To its eternal credit, in 1978 Merseyside County Council assumed responsibility for the cash-strapped Lady Lever Art Gallery at Port Sunlight and combined its administration with that of the Walker. Apart from major building repairs, the two outstanding challenges were to update the Gallery’s collections management and restore its former position as a much-loved and visited amenity. Morris’s curatorial experience and his natural sympathy for the outstanding Merseyside collector Lord Leverhulme made him the ideal person to lead this project, and he did not disappoint. The misguided dilution of the founder’s pervasive influence was reversed, and Leverhulme’s personal vision again took centre stage. New specialist catalogues began to appear, by outside experts such as Geoffrey Waywell and Martin Robertson on the Hope and other antique marbles and vases, as well as by the Gallery’s own curator Lucy Wood, whose catalogues of furniture set a new standard for the genre. The Lady Lever Art Gallery was back on the map, not only with the expert but also with the wider public, and visitor numbers soared.
When Mary Bennett retired in 1987 after completing her catalogue of the Pre-Raphaelite works, the torch for the later Victorian and Edwardian paintings passed to Morris. His catalogues of those at the Walker, at Sudley House (1996) and in the Lady Lever Art Gallery (1994) are distinguished by the way quotations from contemporary reviews are marshalled to evoke the period sensibility and original context of often forgotten works, despite the occasional feeling that much fascinating information was consigned to the footnotes.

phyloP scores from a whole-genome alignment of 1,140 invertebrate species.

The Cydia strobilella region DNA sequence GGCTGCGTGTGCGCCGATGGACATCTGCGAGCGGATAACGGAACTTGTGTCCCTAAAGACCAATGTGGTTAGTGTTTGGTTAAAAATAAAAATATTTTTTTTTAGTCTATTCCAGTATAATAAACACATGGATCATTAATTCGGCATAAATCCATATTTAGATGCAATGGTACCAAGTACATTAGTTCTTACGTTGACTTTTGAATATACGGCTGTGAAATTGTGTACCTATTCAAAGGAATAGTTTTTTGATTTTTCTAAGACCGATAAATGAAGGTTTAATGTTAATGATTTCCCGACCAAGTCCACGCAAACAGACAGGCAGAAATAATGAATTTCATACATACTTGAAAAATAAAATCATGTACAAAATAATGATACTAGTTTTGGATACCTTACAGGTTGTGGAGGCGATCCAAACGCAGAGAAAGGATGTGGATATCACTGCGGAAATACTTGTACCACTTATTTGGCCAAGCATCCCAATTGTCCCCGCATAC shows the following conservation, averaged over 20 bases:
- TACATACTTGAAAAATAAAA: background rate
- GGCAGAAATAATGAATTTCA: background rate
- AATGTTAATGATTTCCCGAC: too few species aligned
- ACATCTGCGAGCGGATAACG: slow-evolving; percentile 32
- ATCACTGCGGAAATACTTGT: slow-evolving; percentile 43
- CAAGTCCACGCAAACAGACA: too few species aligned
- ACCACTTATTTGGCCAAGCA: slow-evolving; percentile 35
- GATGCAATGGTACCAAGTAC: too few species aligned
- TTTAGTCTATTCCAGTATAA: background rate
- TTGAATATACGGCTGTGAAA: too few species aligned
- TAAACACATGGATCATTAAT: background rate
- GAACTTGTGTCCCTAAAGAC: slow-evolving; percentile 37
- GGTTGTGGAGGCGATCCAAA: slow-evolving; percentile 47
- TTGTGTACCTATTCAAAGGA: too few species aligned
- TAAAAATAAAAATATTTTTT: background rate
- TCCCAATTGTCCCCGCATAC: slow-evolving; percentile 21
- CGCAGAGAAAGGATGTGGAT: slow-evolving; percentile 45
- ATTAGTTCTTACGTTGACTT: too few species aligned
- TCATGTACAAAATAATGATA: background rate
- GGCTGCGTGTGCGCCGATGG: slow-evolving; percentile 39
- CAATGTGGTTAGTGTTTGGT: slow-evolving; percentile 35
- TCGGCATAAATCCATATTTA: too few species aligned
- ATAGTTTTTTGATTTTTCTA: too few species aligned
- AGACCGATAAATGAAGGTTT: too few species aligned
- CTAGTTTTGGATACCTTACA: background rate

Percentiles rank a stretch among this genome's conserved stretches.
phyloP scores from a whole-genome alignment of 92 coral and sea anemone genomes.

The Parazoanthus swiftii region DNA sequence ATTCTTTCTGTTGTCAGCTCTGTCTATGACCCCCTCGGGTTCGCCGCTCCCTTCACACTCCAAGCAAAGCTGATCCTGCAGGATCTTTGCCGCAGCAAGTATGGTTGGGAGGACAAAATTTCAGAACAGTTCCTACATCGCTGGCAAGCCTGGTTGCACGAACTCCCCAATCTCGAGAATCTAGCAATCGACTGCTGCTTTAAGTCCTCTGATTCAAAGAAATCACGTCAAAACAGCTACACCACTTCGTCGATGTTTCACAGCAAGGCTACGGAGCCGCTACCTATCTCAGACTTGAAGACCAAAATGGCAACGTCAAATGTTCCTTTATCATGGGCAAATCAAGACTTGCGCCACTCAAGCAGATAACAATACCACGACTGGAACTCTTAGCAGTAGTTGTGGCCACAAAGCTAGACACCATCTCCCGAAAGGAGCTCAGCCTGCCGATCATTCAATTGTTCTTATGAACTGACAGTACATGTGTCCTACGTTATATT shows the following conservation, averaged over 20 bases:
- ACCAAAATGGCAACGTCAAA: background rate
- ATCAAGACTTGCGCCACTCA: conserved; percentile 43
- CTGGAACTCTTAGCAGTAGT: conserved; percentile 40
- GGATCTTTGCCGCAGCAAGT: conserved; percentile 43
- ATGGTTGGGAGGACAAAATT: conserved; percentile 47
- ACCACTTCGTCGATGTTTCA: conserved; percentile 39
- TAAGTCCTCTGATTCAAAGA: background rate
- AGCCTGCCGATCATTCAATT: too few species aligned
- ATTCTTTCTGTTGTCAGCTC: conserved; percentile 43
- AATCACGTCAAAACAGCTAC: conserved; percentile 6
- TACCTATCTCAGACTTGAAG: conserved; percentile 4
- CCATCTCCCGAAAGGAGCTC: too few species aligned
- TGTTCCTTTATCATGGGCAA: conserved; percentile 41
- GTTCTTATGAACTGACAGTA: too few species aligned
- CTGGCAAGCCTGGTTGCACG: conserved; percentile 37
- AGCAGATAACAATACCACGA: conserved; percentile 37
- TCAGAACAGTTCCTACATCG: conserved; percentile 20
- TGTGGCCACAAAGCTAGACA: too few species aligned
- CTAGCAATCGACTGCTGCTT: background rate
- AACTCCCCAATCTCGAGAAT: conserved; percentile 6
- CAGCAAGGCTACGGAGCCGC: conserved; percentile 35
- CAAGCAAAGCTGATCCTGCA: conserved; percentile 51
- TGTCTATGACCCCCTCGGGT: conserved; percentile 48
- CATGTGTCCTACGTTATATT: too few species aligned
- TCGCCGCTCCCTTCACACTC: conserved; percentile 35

Retirement brought no let-up in productivity. The viability of systematic research on public sculpture had been tested by the Gallery in 1976–77 with a job-creation survey of works on Merseyside. Morris’s rare combination of professionalism, modesty and generosity made him a wonderfully effective Chairman of the Editorial Board of the National Recording Project of the Public Monuments and Sculpture Association, which has published eighteen volumes since 1997, with more in preparation. In addition to his roles as lead editor and fundraiser, he was a major contributor to the volumes on the Northwest, drawing attention to such overlooked works as J.A. van der Ven’s Eve (1841), explaining how it reached Bootle Town Hall, its present location, and identifying the Monument to Thomas Wilson-Patten (c.1820–26), in St Elphin’s Church, Warrington, as a documented work by Lorenzo Bartolini.
In 2005 Morris’s outstanding French Art in Nineteenth-century Britain was published, a panoramic survey of a major subject that had not previously been systematically investigated. It reveals his view on how the arts might be organised in order to flourish. A key theme of the book is the difference between the opportunities available to aspiring French and British artists, particularly in their training. Morris believed the French approach delivered better results for all involved, not least the public. He also admired the way France organised its museums, and The Walker Art Gallery Liverpool, 1873–2000 (2013) was in part written to reveal the shortcomings of museum arrangements in Britain. He aspired to the highest standards in his own work and, with scarcely more than the occasional kindly nudge, always encouraged junior colleagues to aim high.